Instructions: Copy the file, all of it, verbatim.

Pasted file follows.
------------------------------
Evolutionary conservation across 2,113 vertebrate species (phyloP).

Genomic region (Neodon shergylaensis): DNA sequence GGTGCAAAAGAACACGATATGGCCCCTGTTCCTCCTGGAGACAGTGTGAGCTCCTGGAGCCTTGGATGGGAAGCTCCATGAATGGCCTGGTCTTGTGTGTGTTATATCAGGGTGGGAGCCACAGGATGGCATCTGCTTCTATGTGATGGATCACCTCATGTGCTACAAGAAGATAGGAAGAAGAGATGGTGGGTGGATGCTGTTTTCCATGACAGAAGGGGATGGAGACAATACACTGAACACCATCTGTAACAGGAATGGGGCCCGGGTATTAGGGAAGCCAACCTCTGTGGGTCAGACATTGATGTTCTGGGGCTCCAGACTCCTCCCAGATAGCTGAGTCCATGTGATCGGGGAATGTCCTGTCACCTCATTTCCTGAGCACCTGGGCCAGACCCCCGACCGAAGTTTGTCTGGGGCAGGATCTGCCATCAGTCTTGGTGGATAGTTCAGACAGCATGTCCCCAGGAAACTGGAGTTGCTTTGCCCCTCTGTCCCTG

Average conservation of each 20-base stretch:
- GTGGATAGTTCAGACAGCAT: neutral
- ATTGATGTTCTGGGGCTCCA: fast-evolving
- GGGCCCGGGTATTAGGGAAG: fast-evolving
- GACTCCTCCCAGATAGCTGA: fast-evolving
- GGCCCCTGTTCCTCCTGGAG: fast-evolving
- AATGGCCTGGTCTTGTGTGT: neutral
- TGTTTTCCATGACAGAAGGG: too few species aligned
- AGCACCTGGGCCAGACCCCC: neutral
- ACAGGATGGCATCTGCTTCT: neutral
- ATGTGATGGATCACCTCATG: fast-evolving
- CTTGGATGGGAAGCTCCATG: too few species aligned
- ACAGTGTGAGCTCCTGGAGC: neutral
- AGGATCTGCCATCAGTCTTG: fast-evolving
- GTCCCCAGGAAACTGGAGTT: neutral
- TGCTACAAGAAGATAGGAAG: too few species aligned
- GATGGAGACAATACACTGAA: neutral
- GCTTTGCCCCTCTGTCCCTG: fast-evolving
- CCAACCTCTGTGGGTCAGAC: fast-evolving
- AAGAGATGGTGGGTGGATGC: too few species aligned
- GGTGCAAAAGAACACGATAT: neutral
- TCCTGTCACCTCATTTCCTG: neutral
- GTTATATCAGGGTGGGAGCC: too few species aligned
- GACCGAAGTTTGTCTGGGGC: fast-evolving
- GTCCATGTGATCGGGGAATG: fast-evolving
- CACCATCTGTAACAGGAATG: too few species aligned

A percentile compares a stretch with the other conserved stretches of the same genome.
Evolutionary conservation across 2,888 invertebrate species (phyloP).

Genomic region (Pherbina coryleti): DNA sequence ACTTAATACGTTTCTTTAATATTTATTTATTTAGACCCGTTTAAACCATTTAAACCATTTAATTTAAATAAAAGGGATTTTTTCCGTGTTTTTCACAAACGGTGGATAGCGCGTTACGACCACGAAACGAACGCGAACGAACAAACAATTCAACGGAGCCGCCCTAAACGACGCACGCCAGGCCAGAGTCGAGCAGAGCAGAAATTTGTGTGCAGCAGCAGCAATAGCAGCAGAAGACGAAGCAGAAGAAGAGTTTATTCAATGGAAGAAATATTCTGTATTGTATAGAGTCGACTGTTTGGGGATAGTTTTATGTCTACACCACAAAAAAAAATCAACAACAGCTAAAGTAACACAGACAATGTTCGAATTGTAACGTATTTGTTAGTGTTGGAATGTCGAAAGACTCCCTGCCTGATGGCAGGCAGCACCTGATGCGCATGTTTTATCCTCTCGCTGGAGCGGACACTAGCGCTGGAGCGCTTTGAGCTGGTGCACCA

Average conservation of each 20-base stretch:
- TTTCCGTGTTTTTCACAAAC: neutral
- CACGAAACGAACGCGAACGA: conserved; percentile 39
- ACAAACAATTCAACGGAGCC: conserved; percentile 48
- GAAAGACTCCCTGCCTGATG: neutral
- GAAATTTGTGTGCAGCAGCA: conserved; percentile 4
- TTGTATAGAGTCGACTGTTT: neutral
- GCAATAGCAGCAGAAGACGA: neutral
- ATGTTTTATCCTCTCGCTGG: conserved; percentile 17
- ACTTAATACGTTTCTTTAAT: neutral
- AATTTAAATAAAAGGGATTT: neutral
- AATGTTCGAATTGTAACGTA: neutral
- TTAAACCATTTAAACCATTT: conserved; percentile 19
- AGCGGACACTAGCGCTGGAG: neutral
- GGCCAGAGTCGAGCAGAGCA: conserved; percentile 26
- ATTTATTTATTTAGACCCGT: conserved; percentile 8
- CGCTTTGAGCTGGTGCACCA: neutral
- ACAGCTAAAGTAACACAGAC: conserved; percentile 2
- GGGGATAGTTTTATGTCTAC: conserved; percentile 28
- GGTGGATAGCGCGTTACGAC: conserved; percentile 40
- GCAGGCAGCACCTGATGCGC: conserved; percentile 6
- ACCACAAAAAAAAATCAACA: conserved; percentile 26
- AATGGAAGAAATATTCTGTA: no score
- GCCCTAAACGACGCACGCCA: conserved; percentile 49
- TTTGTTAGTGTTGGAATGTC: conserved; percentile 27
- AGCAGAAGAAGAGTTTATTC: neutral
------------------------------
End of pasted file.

Evolutionary conservation across 2,113 vertebrate species (phyloP).

Genomic region (Neodon shergylaensis): DNA sequence GGTGCAAAAGAACACGATATGGCCCCTGTTCCTCCTGGAGACAGTGTGAGCTCCTGGAGCCTTGGATGGGAAGCTCCATGAATGGCCTGGTCTTGTGTGTGTTATATCAGGGTGGGAGCCACAGGATGGCATCTGCTTCTATGTGATGGATCACCTCATGTGCTACAAGAAGATAGGAAGAAGAGATGGTGGGTGGATGCTGTTTTCCATGACAGAAGGGGATGGAGACAATACACTGAACACCATCTGTAACAGGAATGGGGCCCGGGTATTAGGGAAGCCAACCTCTGTGGGTCAGACATTGATGTTCTGGGGCTCCAGACTCCTCCCAGATAGCTGAGTCCATGTGATCGGGGAATGTCCTGTCACCTCATTTCCTGAGCACCTGGGCCAGACCCCCGACCGAAGTTTGTCTGGGGCAGGATCTGCCATCAGTCTTGGTGGATAGTTCAGACAGCATGTCCCCAGGAAACTGGAGTTGCTTTGCCCCTCTGTCCCTG

Average conservation of each 20-base stretch:
- GTGGATAGTTCAGACAGCAT: neutral
- ATTGATGTTCTGGGGCTCCA: fast-evolving
- GGGCCCGGGTATTAGGGAAG: fast-evolving
- GACTCCTCCCAGATAGCTGA: fast-evolving
- GGCCCCTGTTCCTCCTGGAG: fast-evolving
- AATGGCCTGGTCTTGTGTGT: neutral
- TGTTTTCCATGACAGAAGGG: too few species aligned
- AGCACCTGGGCCAGACCCCC: neutral
- ACAGGATGGCATCTGCTTCT: neutral
- ATGTGATGGATCACCTCATG: fast-evolving
- CTTGGATGGGAAGCTCCATG: too few species aligned
- ACAGTGTGAGCTCCTGGAGC: neutral
- AGGATCTGCCATCAGTCTTG: fast-evolving
- GTCCCCAGGAAACTGGAGTT: neutral
- TGCTACAAGAAGATAGGAAG: too few species aligned
- GATGGAGACAATACACTGAA: neutral
- GCTTTGCCCCTCTGTCCCTG: fast-evolving
- CCAACCTCTGTGGGTCAGAC: fast-evolving
- AAGAGATGGTGGGTGGATGC: too few species aligned
- GGTGCAAAAGAACACGATAT: neutral
- TCCTGTCACCTCATTTCCTG: neutral
- GTTATATCAGGGTGGGAGCC: too few species aligned
- GACCGAAGTTTGTCTGGGGC: fast-evolving
- GTCCATGTGATCGGGGAATG: fast-evolving
- CACCATCTGTAACAGGAATG: too few species aligned

A percentile compares a stretch with the other conserved stretches of the same genome.
Evolutionary conservation across 2,888 invertebrate species (phyloP).

Genomic region (Pherbina coryleti): DNA sequence ACTTAATACGTTTCTTTAATATTTATTTATTTAGACCCGTTTAAACCATTTAAACCATTTAATTTAAATAAAAGGGATTTTTTCCGTGTTTTTCACAAACGGTGGATAGCGCGTTACGACCACGAAACGAACGCGAACGAACAAACAATTCAACGGAGCCGCCCTAAACGACGCACGCCAGGCCAGAGTCGAGCAGAGCAGAAATTTGTGTGCAGCAGCAGCAATAGCAGCAGAAGACGAAGCAGAAGAAGAGTTTATTCAATGGAAGAAATATTCTGTATTGTATAGAGTCGACTGTTTGGGGATAGTTTTATGTCTACACCACAAAAAAAAATCAACAACAGCTAAAGTAACACAGACAATGTTCGAATTGTAACGTATTTGTTAGTGTTGGAATGTCGAAAGACTCCCTGCCTGATGGCAGGCAGCACCTGATGCGCATGTTTTATCCTCTCGCTGGAGCGGACACTAGCGCTGGAGCGCTTTGAGCTGGTGCACCA

Average conservation of each 20-base stretch:
- TTTCCGTGTTTTTCACAAAC: neutral
- CACGAAACGAACGCGAACGA: conserved; percentile 39
- ACAAACAATTCAACGGAGCC: conserved; percentile 48
- GAAAGACTCCCTGCCTGATG: neutral
- GAAATTTGTGTGCAGCAGCA: conserved; percentile 4
- TTGTATAGAGTCGACTGTTT: neutral
- GCAATAGCAGCAGAAGACGA: neutral
- ATGTTTTATCCTCTCGCTGG: conserved; percentile 17
- ACTTAATACGTTTCTTTAAT: neutral
- AATTTAAATAAAAGGGATTT: neutral
- AATGTTCGAATTGTAACGTA: neutral
- TTAAACCATTTAAACCATTT: conserved; percentile 19
- AGCGGACACTAGCGCTGGAG: neutral
- GGCCAGAGTCGAGCAGAGCA: conserved; percentile 26
- ATTTATTTATTTAGACCCGT: conserved; percentile 8
- CGCTTTGAGCTGGTGCACCA: neutral
- ACAGCTAAAGTAACACAGAC: conserved; percentile 2
- GGGGATAGTTTTATGTCTAC: conserved; percentile 28
- GGTGGATAGCGCGTTACGAC: conserved; percentile 40
- GCAGGCAGCACCTGATGCGC: conserved; percentile 6
- ACCACAAAAAAAAATCAACA: conserved; percentile 26
- AATGGAAGAAATATTCTGTA: no score
- GCCCTAAACGACGCACGCCA: conserved; percentile 49
- TTTGTTAGTGTTGGAATGTC: conserved; percentile 27
- AGCAGAAGAAGAGTTTATTC: neutral